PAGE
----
The realization of the vision hangs on many premises, that include maintenance of GDP growth of more than 6%, annual investment of 10 Billions Dollars in infrastructures, Macroeconomic stability among others. I strongly belief that this Goldman fore cast was inspired by the astronomical growth in the global price of Crude Oil before the last economic crisis. It was crude oil export that helped to explain the outstanding growth in Russia during the same period. And the same Russia was included among the BRICs (Brazil, Russia, India, and China), coined by Goldman Sachs, as countries with potentials to rival US economy. Now that price of Crude Oil has crashed, Russia is no longer seen as part of BRICs by the same people who made noise about the potentials of the BRICs.
Coming down to global economic melt down and how it affects Nigeria, the crisis in the banking industry, the depreciating foreign reserve and declining Naira, our bearish stock market and the falling price of crude oil in the International market are all symptoms of global melt down. The number of bank staffs who lost their jobs in the last one year are in thousands. While in more advance countries anniversary moments like this one are periods to show case economic success story, the story is different here in Nigeria. Apart from the share we received from the global crisis, we have our own home grown economic problems. Even our Goldman Sachs, with a track record of over seventy years of investment banking, was devastated by the global economic crisis, forced to convert into Retail bank, and go begging for money from the US economic Stimulus package. If not of recent, Goldman Sachs was partially nationalized and forced to rethink its business model.
According to some forecast Euro zone and EU economies are expected to have negative GDP growth this year. This together with contractions experienced in the US and Japan will leave the world economy with a negative growth. The only good news is the one about emerging economies like China and India who are expected to have positive growth, though less than what had been realized in the recent past. Their increasing use of raw materials like iron, copper and crude oil has led to the current increase in the price of these materials. Millions of jobs have been lost to this economic crisis around the world. Manufacturing jobs are in shambles, likewise jobs in primary industries. Events such as this have continue to drag back the little progress made by emerging economies in Africa and else where. With the developed economies in trouble, the foreign investment needed to streamline Africa’s growth have stop coming, calling for serious economic reform and change of direction.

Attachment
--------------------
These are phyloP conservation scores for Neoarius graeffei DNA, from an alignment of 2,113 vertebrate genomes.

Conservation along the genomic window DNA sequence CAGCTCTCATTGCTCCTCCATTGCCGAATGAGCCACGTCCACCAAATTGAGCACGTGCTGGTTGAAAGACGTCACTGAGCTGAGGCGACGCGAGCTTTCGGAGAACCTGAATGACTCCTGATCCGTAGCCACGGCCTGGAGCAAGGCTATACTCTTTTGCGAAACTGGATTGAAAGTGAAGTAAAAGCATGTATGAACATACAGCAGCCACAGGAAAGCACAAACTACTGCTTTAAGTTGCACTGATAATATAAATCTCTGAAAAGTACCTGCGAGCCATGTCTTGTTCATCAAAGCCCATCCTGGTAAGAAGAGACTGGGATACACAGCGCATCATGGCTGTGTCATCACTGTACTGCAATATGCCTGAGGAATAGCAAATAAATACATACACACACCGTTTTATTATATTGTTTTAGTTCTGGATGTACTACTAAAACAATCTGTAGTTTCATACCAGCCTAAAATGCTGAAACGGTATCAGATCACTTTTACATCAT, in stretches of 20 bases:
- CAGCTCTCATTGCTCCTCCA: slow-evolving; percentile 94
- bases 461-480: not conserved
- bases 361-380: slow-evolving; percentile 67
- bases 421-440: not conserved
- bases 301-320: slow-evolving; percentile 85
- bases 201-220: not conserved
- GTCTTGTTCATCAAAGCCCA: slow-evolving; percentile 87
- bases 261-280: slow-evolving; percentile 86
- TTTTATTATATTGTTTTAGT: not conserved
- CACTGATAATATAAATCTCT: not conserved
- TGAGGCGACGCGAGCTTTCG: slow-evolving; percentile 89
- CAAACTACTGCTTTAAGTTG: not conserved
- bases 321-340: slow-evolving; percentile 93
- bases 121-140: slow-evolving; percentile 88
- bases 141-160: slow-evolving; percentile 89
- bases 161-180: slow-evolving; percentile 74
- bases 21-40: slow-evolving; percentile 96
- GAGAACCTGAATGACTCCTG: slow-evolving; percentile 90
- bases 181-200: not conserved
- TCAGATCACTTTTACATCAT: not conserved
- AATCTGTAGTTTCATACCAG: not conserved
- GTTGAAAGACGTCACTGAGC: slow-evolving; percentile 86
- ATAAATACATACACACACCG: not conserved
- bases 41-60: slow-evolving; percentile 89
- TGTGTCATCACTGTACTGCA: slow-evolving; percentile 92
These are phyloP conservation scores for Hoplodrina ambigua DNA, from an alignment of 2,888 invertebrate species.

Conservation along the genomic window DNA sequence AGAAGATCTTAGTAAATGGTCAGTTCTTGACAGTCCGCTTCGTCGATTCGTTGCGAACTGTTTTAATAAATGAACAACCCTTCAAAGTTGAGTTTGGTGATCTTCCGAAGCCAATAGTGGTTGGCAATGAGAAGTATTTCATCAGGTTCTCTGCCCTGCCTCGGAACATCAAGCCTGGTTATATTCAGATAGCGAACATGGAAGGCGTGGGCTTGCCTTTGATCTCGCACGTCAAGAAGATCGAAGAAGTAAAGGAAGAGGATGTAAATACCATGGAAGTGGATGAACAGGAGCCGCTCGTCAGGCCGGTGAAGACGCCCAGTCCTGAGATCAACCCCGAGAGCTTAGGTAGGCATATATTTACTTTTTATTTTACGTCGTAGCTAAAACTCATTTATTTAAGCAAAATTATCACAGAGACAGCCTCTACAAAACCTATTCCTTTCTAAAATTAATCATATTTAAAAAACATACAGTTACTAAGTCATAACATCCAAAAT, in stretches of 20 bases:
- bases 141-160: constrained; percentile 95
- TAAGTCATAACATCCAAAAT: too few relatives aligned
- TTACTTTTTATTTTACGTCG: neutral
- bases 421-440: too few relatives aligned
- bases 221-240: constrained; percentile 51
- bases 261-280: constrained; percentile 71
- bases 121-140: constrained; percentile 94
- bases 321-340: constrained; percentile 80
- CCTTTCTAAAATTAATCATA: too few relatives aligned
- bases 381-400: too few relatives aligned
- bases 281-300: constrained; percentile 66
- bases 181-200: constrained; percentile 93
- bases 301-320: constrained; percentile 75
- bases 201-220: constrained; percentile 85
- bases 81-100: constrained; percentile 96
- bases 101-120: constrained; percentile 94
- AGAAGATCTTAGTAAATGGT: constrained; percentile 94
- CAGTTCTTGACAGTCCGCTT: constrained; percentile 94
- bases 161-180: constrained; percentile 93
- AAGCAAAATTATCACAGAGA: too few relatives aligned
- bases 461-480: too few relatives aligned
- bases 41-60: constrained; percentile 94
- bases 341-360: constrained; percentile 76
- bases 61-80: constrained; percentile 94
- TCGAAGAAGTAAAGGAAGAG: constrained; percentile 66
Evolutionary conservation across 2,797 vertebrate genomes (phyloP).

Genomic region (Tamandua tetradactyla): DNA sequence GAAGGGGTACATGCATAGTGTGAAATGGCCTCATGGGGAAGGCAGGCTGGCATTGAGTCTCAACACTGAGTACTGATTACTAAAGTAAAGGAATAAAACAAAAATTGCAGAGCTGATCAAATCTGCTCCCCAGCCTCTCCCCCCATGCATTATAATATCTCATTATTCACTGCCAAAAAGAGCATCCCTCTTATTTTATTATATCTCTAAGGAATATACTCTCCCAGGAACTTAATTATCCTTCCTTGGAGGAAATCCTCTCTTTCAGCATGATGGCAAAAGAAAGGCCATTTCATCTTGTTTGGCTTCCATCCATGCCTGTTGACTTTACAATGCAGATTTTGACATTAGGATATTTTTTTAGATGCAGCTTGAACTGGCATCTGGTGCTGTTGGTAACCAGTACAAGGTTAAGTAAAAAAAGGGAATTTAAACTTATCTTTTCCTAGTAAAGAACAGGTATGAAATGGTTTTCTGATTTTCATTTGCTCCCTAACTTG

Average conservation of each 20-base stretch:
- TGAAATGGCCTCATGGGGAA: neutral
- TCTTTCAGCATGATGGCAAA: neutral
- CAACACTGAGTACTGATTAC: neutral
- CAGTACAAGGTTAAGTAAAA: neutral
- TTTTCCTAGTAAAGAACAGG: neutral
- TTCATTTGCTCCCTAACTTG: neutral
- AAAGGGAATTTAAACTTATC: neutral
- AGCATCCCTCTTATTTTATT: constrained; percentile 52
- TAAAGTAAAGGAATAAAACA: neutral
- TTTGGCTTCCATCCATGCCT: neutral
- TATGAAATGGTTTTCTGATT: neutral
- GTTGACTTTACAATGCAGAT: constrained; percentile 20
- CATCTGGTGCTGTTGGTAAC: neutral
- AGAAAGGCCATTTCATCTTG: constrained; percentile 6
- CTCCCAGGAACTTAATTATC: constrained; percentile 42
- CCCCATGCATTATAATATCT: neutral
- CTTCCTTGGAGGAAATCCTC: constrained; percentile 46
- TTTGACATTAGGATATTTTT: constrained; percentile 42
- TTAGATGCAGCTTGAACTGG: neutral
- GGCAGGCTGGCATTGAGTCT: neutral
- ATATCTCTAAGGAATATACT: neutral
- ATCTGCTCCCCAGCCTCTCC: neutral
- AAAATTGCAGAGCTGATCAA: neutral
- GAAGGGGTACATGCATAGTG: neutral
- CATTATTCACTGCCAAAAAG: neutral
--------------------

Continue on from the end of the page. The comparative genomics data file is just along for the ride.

Wall Street that is at the center stage of the crisis, have come under heavy scrutiny from the US authorities. It is no longer business as usual, the fat cats that caused the present mess, should be made to pay for their callous attitude. The global order in the financial industry today is that of draconian re-regulation. The expansionist era that is clouded with the obsession for growth caused by the previous economic bubble is over. Critics have argued that it is the destructive innovations in the industry and laxity on the part of regulators that caused the present state of affairs. Because of the lost incurred in the last one year, investors have become more risk averse and demand for strict risk management regime before committing their money in any institution or country.
The Nigerian banking sector at it fifty anniversary has gone along way, from a sector dominated by foreign institution at independence to one almost 90 percent dominated by Nigeria. The financial sector has recorded a substantial growth in the last one decade: fueled by money from the last oil boom and reforms in the banking sector. Now that big institutions have been created, the task for Sanusi Lamido is to continue to guard against possible risk of default. Nigeria cannot afford a systemic crisis or any bank failure at this time of global melt down. According to CBN, banks in the country have total asset base of about N 14.93 trillion, half the size of the country GDP. The recent scenario in Iceland where over bloated credit structure(many times the country’s GDP) led to the whipping away of the country financial structure and entire economy, call for caution on the part of Nigerian regulators. Despite the global crisis, it is expected that banking industry in emerging economies such as Nigeria’s will continue to experience growth. Though the growth is expected to be below potential, given the right atmosphere the industry can grow faster than GDP.
Banking reform alone cannot achieve Vision 2020; concerted effort is needed in other areas. The growth experience in India and China is been driven by the real sector. In fact the financial industry in china is one of the most underdeveloped in Asia, yet its economy is one of fastest growing in the world. On how these economies and others in Asia commonly referred to as Asian tigers were able to achieve these economic feats? None of these economies rely on one export commodity as sourced of growth. They are highly diversified economies who moved from reliance on primary industry to diversify export of manufacture products. During the three decades preceding this century, these economies experienced phenomenal growth in infrastructures, and primary and secondary school enrollment. Agriculture experienced rapid growth in both output and productivity that led to improvements in the living standard of rural dwellers. There was effective public administration devoid of corruption. These were augmented by government investment in applied research, good macroeconomic management, and effective subsidy to key industries.
Published on Gamji.com site on October, 2010
Published on Gamji.com site on October, 2010